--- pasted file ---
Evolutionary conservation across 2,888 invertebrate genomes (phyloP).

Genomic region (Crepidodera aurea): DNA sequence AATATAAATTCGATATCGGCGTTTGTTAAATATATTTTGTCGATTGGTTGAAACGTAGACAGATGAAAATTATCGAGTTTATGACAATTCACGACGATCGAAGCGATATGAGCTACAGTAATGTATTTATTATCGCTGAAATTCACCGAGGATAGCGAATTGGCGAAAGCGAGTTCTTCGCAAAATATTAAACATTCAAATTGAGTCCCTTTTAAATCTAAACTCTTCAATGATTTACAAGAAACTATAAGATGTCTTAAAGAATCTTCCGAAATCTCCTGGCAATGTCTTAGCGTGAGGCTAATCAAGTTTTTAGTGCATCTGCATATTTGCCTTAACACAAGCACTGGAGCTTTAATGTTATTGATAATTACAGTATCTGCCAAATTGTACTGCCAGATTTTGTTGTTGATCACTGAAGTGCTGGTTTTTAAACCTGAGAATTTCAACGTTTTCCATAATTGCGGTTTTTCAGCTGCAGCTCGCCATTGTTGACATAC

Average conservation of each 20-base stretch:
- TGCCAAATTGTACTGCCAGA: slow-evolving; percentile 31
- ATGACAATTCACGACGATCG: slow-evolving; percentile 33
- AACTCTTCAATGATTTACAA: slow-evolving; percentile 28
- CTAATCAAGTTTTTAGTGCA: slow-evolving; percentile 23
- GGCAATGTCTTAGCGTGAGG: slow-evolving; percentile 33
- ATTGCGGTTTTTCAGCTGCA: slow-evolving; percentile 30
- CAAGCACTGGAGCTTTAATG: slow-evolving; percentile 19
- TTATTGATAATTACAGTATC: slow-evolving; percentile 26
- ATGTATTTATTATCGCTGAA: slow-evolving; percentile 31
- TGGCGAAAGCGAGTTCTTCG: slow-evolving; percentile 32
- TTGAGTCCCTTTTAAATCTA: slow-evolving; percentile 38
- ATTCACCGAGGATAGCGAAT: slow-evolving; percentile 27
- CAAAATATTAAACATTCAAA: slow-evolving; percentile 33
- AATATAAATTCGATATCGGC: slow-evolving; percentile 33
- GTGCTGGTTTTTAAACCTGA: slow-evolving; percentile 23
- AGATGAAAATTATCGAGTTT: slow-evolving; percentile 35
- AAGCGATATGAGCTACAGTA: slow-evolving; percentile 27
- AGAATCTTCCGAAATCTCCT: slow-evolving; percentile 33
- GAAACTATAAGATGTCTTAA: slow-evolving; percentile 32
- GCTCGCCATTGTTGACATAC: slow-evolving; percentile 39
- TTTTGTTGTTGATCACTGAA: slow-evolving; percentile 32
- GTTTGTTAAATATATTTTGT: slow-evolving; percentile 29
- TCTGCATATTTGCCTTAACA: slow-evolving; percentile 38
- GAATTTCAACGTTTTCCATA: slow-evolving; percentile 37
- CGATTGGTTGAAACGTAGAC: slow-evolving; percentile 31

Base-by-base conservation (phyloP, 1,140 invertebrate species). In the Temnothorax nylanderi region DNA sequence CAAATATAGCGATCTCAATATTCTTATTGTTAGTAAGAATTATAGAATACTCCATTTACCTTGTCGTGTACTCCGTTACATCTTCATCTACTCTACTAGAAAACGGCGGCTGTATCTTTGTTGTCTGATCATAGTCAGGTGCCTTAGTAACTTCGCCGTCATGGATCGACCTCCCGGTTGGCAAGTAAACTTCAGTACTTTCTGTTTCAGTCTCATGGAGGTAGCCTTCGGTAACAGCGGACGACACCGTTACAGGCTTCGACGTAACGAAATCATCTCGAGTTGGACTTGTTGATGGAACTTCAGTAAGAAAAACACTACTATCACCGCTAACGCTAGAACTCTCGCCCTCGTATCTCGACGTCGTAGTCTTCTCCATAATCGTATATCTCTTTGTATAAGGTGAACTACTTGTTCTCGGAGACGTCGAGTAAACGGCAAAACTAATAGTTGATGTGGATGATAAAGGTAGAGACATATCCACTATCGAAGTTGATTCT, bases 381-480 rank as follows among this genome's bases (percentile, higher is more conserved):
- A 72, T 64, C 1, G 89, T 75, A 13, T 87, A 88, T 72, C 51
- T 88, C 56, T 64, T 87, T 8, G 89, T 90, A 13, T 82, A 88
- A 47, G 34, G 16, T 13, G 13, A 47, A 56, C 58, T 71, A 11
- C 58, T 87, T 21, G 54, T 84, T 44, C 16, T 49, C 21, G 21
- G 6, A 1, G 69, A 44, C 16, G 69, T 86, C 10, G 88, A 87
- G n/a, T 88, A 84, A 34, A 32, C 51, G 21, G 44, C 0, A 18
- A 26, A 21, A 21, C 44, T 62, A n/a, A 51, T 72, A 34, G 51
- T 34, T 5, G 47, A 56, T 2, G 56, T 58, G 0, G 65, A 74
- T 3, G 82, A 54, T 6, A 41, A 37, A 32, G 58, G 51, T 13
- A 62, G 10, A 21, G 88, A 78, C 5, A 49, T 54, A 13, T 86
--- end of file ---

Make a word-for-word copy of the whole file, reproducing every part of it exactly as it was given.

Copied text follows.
Evolutionary conservation across 2,888 invertebrate genomes (phyloP).

Genomic region (Crepidodera aurea): DNA sequence AATATAAATTCGATATCGGCGTTTGTTAAATATATTTTGTCGATTGGTTGAAACGTAGACAGATGAAAATTATCGAGTTTATGACAATTCACGACGATCGAAGCGATATGAGCTACAGTAATGTATTTATTATCGCTGAAATTCACCGAGGATAGCGAATTGGCGAAAGCGAGTTCTTCGCAAAATATTAAACATTCAAATTGAGTCCCTTTTAAATCTAAACTCTTCAATGATTTACAAGAAACTATAAGATGTCTTAAAGAATCTTCCGAAATCTCCTGGCAATGTCTTAGCGTGAGGCTAATCAAGTTTTTAGTGCATCTGCATATTTGCCTTAACACAAGCACTGGAGCTTTAATGTTATTGATAATTACAGTATCTGCCAAATTGTACTGCCAGATTTTGTTGTTGATCACTGAAGTGCTGGTTTTTAAACCTGAGAATTTCAACGTTTTCCATAATTGCGGTTTTTCAGCTGCAGCTCGCCATTGTTGACATAC

Average conservation of each 20-base stretch:
- TGCCAAATTGTACTGCCAGA: slow-evolving; percentile 31
- ATGACAATTCACGACGATCG: slow-evolving; percentile 33
- AACTCTTCAATGATTTACAA: slow-evolving; percentile 28
- CTAATCAAGTTTTTAGTGCA: slow-evolving; percentile 23
- GGCAATGTCTTAGCGTGAGG: slow-evolving; percentile 33
- ATTGCGGTTTTTCAGCTGCA: slow-evolving; percentile 30
- CAAGCACTGGAGCTTTAATG: slow-evolving; percentile 19
- TTATTGATAATTACAGTATC: slow-evolving; percentile 26
- ATGTATTTATTATCGCTGAA: slow-evolving; percentile 31
- TGGCGAAAGCGAGTTCTTCG: slow-evolving; percentile 32
- TTGAGTCCCTTTTAAATCTA: slow-evolving; percentile 38
- ATTCACCGAGGATAGCGAAT: slow-evolving; percentile 27
- CAAAATATTAAACATTCAAA: slow-evolving; percentile 33
- AATATAAATTCGATATCGGC: slow-evolving; percentile 33
- GTGCTGGTTTTTAAACCTGA: slow-evolving; percentile 23
- AGATGAAAATTATCGAGTTT: slow-evolving; percentile 35
- AAGCGATATGAGCTACAGTA: slow-evolving; percentile 27
- AGAATCTTCCGAAATCTCCT: slow-evolving; percentile 33
- GAAACTATAAGATGTCTTAA: slow-evolving; percentile 32
- GCTCGCCATTGTTGACATAC: slow-evolving; percentile 39
- TTTTGTTGTTGATCACTGAA: slow-evolving; percentile 32
- GTTTGTTAAATATATTTTGT: slow-evolving; percentile 29
- TCTGCATATTTGCCTTAACA: slow-evolving; percentile 38
- GAATTTCAACGTTTTCCATA: slow-evolving; percentile 37
- CGATTGGTTGAAACGTAGAC: slow-evolving; percentile 31

Base-by-base conservation (phyloP, 1,140 invertebrate species). In the Temnothorax nylanderi region DNA sequence CAAATATAGCGATCTCAATATTCTTATTGTTAGTAAGAATTATAGAATACTCCATTTACCTTGTCGTGTACTCCGTTACATCTTCATCTACTCTACTAGAAAACGGCGGCTGTATCTTTGTTGTCTGATCATAGTCAGGTGCCTTAGTAACTTCGCCGTCATGGATCGACCTCCCGGTTGGCAAGTAAACTTCAGTACTTTCTGTTTCAGTCTCATGGAGGTAGCCTTCGGTAACAGCGGACGACACCGTTACAGGCTTCGACGTAACGAAATCATCTCGAGTTGGACTTGTTGATGGAACTTCAGTAAGAAAAACACTACTATCACCGCTAACGCTAGAACTCTCGCCCTCGTATCTCGACGTCGTAGTCTTCTCCATAATCGTATATCTCTTTGTATAAGGTGAACTACTTGTTCTCGGAGACGTCGAGTAAACGGCAAAACTAATAGTTGATGTGGATGATAAAGGTAGAGACATATCCACTATCGAAGTTGATTCT, bases 381-480 rank as follows among this genome's bases (percentile, higher is more conserved):
- A 72, T 64, C 1, G 89, T 75, A 13, T 87, A 88, T 72, C 51
- T 88, C 56, T 64, T 87, T 8, G 89, T 90, A 13, T 82, A 88
- A 47, G 34, G 16, T 13, G 13, A 47, A 56, C 58, T 71, A 11
- C 58, T 87, T 21, G 54, T 84, T 44, C 16, T 49, C 21, G 21
- G 6, A 1, G 69, A 44, C 16, G 69, T 86, C 10, G 88, A 87
- G n/a, T 88, A 84, A 34, A 32, C 51, G 21, G 44, C 0, A 18
- A 26, A 21, A 21, C 44, T 62, A n/a, A 51, T 72, A 34, G 51
- T 34, T 5, G 47, A 56, T 2, G 56, T 58, G 0, G 65, A 74
- T 3, G 82, A 54, T 6, A 41, A 37, A 32, G 58, G 51, T 13
- A 62, G 10, A 21, G 88, A 78, C 5, A 49, T 54, A 13, T 86